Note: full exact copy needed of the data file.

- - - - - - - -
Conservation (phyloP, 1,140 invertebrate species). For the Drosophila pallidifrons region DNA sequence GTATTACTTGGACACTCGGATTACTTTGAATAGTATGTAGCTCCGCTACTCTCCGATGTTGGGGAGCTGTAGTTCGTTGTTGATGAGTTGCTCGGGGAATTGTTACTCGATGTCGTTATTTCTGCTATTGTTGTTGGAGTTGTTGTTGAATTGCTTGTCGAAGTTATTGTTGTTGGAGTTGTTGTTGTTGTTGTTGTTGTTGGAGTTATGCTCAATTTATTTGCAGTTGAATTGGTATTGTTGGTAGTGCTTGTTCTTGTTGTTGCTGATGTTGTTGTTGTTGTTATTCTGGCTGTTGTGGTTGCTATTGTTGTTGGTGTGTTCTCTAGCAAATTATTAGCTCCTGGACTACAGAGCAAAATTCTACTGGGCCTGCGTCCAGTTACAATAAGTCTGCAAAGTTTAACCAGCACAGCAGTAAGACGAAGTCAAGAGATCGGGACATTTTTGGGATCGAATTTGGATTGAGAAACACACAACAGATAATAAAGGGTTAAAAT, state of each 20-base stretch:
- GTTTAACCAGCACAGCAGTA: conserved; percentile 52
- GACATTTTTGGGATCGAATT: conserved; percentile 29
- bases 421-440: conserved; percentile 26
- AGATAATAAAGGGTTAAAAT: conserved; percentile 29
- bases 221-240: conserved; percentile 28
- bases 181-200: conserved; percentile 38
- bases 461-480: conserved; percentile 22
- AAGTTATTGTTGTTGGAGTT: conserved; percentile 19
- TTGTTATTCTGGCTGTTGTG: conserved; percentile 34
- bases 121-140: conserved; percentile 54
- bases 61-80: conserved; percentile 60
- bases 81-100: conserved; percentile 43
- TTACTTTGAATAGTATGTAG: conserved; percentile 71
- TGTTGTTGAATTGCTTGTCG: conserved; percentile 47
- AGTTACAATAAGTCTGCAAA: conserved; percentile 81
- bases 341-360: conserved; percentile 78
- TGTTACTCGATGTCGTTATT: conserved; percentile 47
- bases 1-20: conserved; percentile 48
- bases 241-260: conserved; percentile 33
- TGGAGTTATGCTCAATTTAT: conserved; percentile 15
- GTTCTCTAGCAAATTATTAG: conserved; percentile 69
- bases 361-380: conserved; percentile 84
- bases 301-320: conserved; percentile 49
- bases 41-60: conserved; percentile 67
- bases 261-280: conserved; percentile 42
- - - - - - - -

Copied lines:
Conservation (phyloP, 1,140 invertebrate species). For the Drosophila pallidifrons region DNA sequence GTATTACTTGGACACTCGGATTACTTTGAATAGTATGTAGCTCCGCTACTCTCCGATGTTGGGGAGCTGTAGTTCGTTGTTGATGAGTTGCTCGGGGAATTGTTACTCGATGTCGTTATTTCTGCTATTGTTGTTGGAGTTGTTGTTGAATTGCTTGTCGAAGTTATTGTTGTTGGAGTTGTTGTTGTTGTTGTTGTTGTTGGAGTTATGCTCAATTTATTTGCAGTTGAATTGGTATTGTTGGTAGTGCTTGTTCTTGTTGTTGCTGATGTTGTTGTTGTTGTTATTCTGGCTGTTGTGGTTGCTATTGTTGTTGGTGTGTTCTCTAGCAAATTATTAGCTCCTGGACTACAGAGCAAAATTCTACTGGGCCTGCGTCCAGTTACAATAAGTCTGCAAAGTTTAACCAGCACAGCAGTAAGACGAAGTCAAGAGATCGGGACATTTTTGGGATCGAATTTGGATTGAGAAACACACAACAGATAATAAAGGGTTAAAAT, state of each 20-base stretch:
- GTTTAACCAGCACAGCAGTA: conserved; percentile 52
- GACATTTTTGGGATCGAATT: conserved; percentile 29
- bases 421-440: conserved; percentile 26
- AGATAATAAAGGGTTAAAAT: conserved; percentile 29
- bases 221-240: conserved; percentile 28
- bases 181-200: conserved; percentile 38
- bases 461-480: conserved; percentile 22
- AAGTTATTGTTGTTGGAGTT: conserved; percentile 19
- TTGTTATTCTGGCTGTTGTG: conserved; percentile 34
- bases 121-140: conserved; percentile 54
- bases 61-80: conserved; percentile 60
- bases 81-100: conserved; percentile 43
- TTACTTTGAATAGTATGTAG: conserved; percentile 71
- TGTTGTTGAATTGCTTGTCG: conserved; percentile 47
- AGTTACAATAAGTCTGCAAA: conserved; percentile 81
- bases 341-360: conserved; percentile 78
- TGTTACTCGATGTCGTTATT: conserved; percentile 47
- bases 1-20: conserved; percentile 48
- bases 241-260: conserved; percentile 33
- TGGAGTTATGCTCAATTTAT: conserved; percentile 15
- GTTCTCTAGCAAATTATTAG: conserved; percentile 69
- bases 361-380: conserved; percentile 84
- bases 301-320: conserved; percentile 49
- bases 41-60: conserved; percentile 67
- bases 261-280: conserved; percentile 42